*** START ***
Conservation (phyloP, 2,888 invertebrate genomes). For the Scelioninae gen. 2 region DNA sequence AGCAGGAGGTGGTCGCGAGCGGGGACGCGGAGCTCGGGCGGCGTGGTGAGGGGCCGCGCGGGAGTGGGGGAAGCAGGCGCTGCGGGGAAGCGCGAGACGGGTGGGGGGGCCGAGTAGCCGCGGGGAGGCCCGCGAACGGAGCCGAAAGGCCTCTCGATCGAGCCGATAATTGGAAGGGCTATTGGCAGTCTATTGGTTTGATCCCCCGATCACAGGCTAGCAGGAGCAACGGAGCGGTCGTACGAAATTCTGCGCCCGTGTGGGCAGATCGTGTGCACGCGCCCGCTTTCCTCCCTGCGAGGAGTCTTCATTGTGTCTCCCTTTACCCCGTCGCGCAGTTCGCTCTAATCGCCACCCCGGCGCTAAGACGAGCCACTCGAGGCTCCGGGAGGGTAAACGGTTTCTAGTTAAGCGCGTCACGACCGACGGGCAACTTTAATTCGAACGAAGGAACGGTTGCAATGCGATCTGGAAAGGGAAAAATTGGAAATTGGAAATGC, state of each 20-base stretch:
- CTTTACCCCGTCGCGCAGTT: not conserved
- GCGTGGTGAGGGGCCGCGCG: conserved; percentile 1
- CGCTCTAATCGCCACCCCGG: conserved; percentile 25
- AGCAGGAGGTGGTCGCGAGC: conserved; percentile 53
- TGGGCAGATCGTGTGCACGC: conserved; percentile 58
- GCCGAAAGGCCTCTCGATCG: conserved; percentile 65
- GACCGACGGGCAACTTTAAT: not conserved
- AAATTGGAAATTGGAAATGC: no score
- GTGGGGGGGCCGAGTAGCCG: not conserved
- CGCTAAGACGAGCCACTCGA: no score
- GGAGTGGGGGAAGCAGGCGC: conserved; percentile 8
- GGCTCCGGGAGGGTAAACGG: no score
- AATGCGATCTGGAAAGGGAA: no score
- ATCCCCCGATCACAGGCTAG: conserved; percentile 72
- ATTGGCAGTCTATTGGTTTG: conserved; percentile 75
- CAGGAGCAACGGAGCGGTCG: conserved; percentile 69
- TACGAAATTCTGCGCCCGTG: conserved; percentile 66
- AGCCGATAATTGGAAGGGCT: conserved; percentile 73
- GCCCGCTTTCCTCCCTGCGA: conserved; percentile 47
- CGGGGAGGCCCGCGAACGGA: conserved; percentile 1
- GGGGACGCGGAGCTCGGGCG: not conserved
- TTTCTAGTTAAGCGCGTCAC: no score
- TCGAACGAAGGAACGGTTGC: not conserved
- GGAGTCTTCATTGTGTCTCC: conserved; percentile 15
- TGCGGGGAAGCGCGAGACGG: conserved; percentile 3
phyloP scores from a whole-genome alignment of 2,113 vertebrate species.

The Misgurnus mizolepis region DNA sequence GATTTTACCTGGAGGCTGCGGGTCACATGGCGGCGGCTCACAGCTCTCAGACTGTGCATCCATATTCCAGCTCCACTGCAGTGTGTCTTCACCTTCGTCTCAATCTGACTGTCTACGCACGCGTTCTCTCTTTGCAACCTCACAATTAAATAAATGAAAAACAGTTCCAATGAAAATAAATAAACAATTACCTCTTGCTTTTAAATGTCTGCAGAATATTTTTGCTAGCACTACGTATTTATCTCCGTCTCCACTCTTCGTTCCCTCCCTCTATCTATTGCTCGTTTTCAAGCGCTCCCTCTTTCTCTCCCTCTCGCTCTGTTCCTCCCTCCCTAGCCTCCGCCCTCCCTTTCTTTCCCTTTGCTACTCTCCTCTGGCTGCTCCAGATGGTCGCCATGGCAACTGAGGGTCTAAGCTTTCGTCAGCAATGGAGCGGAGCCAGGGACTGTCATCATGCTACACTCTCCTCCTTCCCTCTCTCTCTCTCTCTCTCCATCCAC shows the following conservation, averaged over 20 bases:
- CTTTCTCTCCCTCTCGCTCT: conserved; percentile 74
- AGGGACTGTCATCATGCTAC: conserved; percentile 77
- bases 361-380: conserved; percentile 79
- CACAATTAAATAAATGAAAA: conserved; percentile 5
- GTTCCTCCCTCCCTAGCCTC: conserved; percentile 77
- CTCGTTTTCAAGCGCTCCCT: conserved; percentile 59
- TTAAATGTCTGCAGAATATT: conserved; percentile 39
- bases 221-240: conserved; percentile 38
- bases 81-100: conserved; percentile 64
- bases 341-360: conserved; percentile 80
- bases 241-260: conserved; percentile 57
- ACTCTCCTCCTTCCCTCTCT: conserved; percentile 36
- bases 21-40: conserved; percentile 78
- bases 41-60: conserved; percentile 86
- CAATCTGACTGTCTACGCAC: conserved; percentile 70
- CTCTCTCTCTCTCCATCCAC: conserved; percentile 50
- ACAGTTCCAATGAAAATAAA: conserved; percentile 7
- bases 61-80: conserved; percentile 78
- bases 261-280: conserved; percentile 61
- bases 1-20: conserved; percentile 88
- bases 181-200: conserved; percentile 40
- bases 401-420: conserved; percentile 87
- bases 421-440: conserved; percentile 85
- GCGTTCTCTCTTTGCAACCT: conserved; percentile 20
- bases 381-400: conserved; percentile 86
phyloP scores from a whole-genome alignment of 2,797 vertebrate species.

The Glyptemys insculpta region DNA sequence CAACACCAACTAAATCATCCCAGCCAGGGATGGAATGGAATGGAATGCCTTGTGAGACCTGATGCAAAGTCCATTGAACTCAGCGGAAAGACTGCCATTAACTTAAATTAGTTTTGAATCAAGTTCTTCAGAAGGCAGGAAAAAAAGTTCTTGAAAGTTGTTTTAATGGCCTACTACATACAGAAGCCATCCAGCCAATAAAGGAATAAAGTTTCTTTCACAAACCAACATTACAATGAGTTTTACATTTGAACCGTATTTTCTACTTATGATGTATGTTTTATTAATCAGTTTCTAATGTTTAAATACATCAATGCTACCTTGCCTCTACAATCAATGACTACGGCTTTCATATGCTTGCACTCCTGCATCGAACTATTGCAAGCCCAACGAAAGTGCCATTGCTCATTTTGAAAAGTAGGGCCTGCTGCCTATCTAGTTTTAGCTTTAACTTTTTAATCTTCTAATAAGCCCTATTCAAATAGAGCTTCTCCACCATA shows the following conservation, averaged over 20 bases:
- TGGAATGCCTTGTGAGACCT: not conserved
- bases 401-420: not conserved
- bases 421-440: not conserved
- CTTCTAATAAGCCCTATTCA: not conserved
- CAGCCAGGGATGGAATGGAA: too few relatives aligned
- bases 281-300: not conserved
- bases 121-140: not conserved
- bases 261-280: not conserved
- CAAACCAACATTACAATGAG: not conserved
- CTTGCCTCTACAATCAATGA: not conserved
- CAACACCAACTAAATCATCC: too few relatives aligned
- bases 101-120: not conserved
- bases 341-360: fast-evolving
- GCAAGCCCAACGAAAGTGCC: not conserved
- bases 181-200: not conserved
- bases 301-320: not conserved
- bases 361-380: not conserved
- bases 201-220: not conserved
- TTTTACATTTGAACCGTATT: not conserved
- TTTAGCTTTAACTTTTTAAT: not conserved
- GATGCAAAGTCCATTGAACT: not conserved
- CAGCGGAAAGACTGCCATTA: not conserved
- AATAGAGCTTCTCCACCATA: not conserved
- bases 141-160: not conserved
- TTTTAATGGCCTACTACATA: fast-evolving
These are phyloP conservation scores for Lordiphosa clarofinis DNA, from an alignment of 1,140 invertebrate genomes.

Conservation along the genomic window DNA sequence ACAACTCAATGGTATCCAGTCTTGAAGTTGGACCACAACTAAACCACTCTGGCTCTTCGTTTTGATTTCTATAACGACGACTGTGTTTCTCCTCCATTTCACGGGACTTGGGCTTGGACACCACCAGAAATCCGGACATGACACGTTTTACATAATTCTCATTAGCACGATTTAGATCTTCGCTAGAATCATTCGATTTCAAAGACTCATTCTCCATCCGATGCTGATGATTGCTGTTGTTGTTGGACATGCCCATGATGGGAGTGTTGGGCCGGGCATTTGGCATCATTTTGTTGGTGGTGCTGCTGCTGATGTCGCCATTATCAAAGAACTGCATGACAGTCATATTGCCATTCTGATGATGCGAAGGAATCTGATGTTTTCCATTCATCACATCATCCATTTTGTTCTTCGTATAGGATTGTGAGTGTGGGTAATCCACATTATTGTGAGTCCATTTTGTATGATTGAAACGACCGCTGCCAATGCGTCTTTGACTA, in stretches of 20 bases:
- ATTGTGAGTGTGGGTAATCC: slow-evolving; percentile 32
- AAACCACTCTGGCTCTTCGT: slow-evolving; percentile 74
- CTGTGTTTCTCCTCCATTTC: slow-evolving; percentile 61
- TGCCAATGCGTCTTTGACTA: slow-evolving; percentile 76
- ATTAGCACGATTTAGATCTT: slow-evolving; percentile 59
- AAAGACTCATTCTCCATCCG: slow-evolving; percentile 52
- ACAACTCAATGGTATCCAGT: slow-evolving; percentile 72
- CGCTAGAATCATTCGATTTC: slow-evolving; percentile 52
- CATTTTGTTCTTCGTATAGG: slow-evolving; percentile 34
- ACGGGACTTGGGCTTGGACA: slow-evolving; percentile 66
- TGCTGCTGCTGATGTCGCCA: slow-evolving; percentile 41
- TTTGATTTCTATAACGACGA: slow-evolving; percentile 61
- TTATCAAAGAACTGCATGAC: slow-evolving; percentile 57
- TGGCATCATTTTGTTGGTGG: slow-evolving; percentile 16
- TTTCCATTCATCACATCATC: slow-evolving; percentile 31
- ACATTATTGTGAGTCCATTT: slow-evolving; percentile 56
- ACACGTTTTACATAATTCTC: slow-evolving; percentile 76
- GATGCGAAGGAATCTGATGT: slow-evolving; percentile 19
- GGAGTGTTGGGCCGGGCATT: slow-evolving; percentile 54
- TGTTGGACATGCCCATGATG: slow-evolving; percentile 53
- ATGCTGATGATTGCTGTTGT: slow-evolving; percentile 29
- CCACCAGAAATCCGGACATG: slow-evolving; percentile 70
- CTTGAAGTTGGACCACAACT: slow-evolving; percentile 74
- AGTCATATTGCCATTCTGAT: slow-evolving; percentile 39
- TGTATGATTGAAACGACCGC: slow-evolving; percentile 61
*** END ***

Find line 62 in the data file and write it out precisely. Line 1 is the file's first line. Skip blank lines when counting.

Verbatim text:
- bases 121-140: not conserved